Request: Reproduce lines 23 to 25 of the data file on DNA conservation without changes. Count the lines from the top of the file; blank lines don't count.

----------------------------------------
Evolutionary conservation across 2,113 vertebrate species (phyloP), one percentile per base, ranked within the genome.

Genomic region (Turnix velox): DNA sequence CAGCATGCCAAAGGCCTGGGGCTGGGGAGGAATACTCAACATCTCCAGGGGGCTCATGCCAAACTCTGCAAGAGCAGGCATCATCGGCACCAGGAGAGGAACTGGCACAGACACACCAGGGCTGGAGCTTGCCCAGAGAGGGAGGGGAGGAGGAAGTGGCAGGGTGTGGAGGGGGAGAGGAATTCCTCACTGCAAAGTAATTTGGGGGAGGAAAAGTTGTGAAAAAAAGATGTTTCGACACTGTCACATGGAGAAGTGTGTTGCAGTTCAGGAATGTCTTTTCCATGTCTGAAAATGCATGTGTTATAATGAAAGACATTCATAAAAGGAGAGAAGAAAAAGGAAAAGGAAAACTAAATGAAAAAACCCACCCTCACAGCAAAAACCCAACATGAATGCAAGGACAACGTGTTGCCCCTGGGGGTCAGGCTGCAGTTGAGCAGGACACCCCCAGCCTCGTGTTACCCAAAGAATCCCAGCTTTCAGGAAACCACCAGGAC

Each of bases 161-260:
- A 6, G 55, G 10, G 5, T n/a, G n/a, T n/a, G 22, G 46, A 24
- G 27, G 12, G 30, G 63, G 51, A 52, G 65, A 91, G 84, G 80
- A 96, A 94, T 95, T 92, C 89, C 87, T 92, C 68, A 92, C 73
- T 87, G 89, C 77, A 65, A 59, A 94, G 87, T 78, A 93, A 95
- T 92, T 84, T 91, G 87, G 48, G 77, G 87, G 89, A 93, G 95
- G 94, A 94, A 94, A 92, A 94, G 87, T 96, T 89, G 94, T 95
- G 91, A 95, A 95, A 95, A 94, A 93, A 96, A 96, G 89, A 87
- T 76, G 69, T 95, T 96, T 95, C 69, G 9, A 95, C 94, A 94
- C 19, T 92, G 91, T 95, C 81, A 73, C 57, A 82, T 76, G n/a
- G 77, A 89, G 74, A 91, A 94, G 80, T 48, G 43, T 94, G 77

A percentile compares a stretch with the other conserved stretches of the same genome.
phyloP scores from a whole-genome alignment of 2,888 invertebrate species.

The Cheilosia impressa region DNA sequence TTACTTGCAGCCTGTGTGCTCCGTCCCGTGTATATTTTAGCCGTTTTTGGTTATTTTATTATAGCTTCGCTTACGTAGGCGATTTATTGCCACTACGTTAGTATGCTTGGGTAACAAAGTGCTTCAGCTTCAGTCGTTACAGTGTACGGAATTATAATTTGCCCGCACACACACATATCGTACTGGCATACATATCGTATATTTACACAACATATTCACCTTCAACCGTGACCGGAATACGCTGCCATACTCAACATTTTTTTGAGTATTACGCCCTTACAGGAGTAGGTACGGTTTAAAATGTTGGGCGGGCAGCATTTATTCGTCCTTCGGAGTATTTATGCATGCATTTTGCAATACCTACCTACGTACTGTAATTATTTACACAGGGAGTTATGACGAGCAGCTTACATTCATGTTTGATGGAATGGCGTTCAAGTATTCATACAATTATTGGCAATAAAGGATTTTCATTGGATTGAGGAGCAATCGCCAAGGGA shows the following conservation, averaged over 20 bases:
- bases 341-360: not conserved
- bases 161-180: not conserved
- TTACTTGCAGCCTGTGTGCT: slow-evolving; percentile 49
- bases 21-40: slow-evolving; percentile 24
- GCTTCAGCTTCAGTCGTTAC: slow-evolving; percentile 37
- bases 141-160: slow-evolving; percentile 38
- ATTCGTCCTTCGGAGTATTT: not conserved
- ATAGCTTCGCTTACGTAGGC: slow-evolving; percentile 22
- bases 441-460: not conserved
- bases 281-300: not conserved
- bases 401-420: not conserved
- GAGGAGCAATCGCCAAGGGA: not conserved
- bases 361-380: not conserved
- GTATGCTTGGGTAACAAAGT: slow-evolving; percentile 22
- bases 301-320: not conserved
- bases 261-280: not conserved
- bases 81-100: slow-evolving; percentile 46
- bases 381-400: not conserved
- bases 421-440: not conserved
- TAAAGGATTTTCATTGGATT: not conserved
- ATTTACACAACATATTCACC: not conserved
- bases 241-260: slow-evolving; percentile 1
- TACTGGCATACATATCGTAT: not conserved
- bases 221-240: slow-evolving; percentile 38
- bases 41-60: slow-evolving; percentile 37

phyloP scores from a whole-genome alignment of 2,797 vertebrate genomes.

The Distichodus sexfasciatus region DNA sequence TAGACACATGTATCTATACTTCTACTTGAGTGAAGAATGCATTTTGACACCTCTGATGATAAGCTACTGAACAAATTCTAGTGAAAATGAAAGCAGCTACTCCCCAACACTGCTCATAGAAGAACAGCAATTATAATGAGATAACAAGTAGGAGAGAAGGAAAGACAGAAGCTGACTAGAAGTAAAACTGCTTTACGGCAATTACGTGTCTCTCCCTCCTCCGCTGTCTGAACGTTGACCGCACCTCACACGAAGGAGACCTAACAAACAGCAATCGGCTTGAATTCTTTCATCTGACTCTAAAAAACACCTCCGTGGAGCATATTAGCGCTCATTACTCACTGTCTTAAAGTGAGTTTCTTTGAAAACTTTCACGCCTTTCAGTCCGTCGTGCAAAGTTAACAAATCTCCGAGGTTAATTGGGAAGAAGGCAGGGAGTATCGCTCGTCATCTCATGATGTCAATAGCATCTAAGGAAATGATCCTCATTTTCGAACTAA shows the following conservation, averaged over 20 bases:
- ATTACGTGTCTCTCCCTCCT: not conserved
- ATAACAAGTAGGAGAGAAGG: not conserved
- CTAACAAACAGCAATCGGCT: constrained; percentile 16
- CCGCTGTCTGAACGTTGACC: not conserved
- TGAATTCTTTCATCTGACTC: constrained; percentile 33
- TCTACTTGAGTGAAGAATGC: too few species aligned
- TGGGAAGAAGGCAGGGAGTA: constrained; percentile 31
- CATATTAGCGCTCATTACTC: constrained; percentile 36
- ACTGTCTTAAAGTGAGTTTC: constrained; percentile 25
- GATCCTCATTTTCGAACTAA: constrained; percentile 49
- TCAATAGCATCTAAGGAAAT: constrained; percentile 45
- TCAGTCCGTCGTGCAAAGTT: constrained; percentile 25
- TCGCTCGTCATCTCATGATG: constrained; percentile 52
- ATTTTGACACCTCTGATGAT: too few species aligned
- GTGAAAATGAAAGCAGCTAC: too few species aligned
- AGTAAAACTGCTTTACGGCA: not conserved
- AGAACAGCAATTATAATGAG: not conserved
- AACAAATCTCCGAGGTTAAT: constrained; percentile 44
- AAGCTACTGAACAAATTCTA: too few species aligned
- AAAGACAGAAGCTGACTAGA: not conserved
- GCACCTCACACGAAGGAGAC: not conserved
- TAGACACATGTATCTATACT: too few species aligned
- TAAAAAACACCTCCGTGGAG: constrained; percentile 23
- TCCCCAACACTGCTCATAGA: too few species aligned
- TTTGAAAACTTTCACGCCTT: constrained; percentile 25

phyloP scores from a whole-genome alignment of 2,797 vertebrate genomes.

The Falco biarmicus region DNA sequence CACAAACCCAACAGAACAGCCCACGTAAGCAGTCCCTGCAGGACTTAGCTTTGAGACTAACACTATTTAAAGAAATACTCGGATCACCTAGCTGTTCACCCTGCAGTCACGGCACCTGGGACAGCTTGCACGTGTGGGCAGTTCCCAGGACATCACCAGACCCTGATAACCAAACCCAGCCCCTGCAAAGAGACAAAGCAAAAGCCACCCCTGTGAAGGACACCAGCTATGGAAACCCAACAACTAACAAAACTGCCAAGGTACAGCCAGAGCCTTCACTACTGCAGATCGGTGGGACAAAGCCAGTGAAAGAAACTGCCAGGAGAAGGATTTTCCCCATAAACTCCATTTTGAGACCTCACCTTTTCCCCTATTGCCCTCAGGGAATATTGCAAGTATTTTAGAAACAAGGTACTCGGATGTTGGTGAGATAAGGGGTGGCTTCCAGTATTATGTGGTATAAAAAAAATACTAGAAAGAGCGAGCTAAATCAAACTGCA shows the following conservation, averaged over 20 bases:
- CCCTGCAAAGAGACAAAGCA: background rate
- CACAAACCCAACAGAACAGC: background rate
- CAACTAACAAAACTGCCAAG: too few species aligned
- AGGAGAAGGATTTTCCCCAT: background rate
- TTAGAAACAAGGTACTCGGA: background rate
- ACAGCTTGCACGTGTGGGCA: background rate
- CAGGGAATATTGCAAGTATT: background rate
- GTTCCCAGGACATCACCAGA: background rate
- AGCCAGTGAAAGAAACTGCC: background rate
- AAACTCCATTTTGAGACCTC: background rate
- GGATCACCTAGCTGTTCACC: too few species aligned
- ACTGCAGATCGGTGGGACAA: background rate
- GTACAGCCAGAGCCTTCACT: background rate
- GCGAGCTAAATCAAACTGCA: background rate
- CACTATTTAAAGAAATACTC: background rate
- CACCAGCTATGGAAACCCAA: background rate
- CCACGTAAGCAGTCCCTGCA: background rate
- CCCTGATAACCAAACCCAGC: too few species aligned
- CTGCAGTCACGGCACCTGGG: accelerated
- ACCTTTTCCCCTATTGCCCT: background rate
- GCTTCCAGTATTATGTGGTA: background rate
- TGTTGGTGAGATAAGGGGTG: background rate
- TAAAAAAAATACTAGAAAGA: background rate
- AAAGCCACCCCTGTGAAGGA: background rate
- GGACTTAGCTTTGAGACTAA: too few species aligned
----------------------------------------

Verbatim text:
- ATTCGTCCTTCGGAGTATTT: not conserved
- ATAGCTTCGCTTACGTAGGC: slow-evolving; percentile 22
- bases 441-460: not conserved